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Adolf Hitler speaking over the radio microphone (May 9, 1934). PowerPoint Presentation
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Adolf Hitler speaking over the radio microphone (May 9, 1934).

Adolf Hitler speaking over the radio microphone (May 9, 1934).

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Adolf Hitler speaking over the radio microphone (May 9, 1934).

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  1. World War Looms Germany invades neighboring countries and launches the Holocaust—the systematic killing of millions of Jews and other “non-Aryans.” The Japanese attack on Pearl Harbor ushers the U.S. into World War II. Adolf Hitler speaking over the radio microphone (May 9, 1934). NEXT

  2. Dictators Threaten World Peace SECTION 1 SECTION 2 War in Europe The Holocaust SECTION 3 America Moves Toward War SECTION 4 World War Looms NEXT

  3. Section 1 Dictators Threaten World Peace The rise of rulers with total power in Europe and Asia lead to World War II. NEXT

  4. SECTION 1 Dictators Threaten World Peace Nationalism Grips Europe and Asia • Failures of the World War I Peace Settlement • Treaty of Versailles causes anger, resentment in Europe • Germany resents blame for war, loss of colonies, border territories • Russia resents loss of lands used to create other nations • New democracies flounder under social, economic problems • Dictators rise; driven by nationalism, desire for more territory Continued . . . NEXT

  5. SECTION 1 Image continuedNationalism Grips Europe and Asia • Joseph Stalin transforms the Soviet Union • 1922 V. I. Lenin establishes Soviet Union after civil war • 1924 Joseph Stalin takes over: • - replaces private farms with collectives • - creates second largest industrial power; famines kill millions • - purges anyone who threatens his power; 8–13 million killed • • Totalitarian government exerts almost complete control over people Continued . . . NEXT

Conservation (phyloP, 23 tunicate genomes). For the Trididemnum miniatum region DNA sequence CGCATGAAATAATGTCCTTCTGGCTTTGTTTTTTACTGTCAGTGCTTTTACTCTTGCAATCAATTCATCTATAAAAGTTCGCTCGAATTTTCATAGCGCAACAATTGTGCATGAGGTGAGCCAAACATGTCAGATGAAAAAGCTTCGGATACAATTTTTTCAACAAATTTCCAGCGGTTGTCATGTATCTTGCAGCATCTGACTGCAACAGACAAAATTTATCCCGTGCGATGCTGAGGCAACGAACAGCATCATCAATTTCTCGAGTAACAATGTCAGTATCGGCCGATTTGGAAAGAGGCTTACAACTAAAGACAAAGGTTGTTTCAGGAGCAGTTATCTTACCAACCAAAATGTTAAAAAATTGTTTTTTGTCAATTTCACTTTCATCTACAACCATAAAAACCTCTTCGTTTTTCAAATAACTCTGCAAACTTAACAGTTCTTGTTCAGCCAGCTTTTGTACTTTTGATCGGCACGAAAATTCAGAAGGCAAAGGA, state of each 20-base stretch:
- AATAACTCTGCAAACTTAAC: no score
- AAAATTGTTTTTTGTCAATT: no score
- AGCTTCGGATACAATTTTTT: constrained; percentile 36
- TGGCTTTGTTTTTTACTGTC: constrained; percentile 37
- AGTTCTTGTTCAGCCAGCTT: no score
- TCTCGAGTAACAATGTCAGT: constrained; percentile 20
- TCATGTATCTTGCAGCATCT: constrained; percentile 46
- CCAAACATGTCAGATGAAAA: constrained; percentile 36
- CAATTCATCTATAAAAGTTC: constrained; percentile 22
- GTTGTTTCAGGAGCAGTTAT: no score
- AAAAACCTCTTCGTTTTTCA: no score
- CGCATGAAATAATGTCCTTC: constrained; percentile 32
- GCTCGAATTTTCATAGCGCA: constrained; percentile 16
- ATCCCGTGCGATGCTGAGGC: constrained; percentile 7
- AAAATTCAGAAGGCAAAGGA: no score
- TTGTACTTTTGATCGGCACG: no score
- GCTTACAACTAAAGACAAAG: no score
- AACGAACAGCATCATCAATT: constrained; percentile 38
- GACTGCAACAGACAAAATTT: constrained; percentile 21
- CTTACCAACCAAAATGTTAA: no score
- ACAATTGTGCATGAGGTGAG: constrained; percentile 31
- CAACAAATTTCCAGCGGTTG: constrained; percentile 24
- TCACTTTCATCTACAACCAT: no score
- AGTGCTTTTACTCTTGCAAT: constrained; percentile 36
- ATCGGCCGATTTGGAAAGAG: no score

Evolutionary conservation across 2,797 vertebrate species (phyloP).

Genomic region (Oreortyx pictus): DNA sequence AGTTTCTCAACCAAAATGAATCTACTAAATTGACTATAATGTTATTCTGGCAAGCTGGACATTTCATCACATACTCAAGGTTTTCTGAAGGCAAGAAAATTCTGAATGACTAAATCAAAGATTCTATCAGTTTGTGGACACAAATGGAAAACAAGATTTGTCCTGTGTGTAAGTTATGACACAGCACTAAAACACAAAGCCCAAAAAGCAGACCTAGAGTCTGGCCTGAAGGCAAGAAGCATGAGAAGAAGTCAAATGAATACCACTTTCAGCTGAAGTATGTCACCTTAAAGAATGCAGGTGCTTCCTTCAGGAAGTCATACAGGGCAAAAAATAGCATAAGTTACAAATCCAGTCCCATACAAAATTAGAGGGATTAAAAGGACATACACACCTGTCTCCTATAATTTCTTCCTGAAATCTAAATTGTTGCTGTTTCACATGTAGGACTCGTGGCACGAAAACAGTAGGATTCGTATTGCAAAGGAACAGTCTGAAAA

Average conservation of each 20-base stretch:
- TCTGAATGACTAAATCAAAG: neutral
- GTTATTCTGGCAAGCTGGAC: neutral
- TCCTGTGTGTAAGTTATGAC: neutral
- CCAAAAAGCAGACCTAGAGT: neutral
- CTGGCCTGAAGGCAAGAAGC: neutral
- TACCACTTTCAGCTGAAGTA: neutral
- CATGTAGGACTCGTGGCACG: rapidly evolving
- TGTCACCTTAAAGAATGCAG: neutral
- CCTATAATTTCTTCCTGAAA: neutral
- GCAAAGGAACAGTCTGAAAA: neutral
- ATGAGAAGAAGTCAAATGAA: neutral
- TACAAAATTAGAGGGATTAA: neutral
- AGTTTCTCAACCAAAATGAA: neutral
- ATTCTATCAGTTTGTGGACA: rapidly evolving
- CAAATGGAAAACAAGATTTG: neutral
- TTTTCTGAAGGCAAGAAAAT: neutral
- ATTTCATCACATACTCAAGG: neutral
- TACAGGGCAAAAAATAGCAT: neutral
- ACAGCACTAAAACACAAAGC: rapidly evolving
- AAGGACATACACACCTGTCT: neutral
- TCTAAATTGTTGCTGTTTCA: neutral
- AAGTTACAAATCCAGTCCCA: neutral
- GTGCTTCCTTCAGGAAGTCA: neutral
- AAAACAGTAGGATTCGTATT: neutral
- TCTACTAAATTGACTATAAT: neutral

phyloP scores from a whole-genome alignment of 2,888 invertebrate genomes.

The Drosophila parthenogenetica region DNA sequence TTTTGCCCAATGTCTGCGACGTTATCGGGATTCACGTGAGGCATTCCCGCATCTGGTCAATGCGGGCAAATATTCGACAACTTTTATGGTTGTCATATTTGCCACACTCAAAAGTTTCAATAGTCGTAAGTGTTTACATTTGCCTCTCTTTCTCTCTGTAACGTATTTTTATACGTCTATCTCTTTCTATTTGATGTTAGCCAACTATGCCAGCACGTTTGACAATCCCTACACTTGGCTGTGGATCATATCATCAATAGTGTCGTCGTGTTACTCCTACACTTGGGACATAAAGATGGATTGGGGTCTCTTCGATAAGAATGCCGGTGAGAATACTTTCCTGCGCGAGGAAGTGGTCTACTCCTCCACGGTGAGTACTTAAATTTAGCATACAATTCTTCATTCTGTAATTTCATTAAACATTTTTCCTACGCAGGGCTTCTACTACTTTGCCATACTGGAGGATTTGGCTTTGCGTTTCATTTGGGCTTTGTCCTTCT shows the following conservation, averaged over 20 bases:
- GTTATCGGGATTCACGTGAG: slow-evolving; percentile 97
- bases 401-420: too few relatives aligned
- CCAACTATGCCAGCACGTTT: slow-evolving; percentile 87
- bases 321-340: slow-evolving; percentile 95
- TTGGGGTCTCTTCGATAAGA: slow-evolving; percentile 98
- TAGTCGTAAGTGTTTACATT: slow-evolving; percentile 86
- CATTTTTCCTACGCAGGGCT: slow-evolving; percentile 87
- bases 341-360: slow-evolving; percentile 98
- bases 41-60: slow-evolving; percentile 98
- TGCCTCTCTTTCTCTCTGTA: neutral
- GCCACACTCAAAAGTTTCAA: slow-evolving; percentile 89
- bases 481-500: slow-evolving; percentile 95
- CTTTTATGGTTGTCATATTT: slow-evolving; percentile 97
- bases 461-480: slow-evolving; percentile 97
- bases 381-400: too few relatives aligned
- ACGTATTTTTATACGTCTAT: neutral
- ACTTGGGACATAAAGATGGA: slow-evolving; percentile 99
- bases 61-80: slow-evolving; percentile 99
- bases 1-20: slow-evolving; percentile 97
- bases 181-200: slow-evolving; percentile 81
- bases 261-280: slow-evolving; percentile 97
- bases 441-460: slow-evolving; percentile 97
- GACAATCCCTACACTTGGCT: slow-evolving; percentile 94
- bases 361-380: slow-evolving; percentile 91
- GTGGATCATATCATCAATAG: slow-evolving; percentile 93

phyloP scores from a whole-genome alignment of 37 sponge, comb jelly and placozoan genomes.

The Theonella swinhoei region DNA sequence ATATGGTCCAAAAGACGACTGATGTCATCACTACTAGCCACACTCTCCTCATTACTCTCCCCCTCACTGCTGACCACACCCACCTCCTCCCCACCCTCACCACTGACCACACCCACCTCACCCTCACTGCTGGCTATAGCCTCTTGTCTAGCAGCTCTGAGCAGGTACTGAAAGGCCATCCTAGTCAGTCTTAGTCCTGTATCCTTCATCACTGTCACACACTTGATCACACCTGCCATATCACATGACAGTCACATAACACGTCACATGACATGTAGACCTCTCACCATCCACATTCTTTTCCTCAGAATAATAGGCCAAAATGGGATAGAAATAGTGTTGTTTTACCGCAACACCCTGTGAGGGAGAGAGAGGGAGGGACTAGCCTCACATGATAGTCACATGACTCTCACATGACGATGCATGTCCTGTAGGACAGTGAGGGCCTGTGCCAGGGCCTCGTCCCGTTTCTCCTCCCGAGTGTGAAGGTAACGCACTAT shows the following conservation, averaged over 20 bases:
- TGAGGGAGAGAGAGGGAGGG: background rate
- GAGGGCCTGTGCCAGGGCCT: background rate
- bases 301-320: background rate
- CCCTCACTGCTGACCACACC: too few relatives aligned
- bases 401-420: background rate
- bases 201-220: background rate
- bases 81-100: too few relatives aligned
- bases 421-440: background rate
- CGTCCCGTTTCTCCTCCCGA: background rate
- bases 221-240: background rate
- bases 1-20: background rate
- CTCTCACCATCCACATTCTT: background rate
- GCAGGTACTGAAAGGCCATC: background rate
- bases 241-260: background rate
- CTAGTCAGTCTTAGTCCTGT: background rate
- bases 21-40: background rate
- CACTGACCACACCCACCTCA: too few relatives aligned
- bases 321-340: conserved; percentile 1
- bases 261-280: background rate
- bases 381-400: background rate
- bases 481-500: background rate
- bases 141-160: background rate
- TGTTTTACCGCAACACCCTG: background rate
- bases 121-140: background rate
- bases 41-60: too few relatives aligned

6. SECTION 1 Image continuedNationalism Grips Europe and Asia The Rise of Fascism in Italy • Unemployment, inflation lead to bitter strikes, some communist-led • Middle, upper classes want stronger leaders • Fascism stresses nationalism, needs of state above individual • Benito Mussolini plays on fears of economic collapse, communism • Supported by government officials, police, army • 1922 appointed head of government, establishes totalitarian state Continued . . . NEXT

  7. SECTION 1 continuedNationalism Grips Europe and Asia • The Nazis Take Over Germany • • Adolf Hitler leader of National Socialist German Workers’ Party • • Mein Kampf—basic beliefs of Nazism, based on extreme nationalism • Wants to unite German-speaking people, enforce racial “purification” • 1932, 6 million unemployed; many men join Hitler’s private army • Nazis become strongest political party; Hitler named chancellor • Dismantles democratic Weimar Republic; establishes Third Reich Continued . . . NEXT

  8. SECTION 1 Map continuedNationalism Grips Europe and Asia • Militarists Gain Control in Japan • 1931, Nationalist military leaders seize Manchuria • League of Nations condemns action; Japan quits League • Militarists take control of Japanese government • Aggression in Europe and Africa • 1933, Hitler quits League; 1935, begins military buildup • - sends troops into Rhineland, League does nothing to stop him • 1935, League fails to stop Mussolini’s invasion of Ethiopia Continued . . . NEXT